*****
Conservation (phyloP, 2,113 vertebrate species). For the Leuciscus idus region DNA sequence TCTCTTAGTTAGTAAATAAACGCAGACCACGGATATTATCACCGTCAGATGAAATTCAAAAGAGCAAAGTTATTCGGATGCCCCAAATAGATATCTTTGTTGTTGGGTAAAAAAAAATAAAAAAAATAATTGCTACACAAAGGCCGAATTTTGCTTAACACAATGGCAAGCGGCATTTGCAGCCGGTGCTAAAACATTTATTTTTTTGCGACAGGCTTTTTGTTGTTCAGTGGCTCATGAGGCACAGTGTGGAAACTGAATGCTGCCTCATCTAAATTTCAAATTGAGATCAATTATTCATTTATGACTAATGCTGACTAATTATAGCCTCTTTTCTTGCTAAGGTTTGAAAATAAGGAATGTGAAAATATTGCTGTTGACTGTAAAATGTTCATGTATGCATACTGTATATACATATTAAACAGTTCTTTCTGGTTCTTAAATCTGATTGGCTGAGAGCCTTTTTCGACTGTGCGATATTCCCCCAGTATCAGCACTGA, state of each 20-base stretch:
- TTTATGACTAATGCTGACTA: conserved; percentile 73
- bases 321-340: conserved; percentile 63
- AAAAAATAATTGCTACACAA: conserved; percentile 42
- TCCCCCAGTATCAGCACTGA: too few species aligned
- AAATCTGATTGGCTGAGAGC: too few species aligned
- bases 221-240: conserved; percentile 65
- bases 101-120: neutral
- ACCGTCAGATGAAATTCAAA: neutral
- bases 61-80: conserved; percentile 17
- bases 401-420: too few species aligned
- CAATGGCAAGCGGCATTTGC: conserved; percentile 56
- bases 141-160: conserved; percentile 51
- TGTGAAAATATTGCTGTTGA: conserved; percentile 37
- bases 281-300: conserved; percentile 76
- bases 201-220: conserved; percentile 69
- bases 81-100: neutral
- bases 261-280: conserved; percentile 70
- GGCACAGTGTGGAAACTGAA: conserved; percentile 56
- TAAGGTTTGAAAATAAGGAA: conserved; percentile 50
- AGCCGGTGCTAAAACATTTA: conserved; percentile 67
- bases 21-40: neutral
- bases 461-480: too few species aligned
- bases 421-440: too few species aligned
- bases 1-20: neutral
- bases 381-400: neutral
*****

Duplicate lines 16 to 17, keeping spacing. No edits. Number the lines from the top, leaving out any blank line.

- bases 201-220: conserved; percentile 69
- bases 81-100: neutral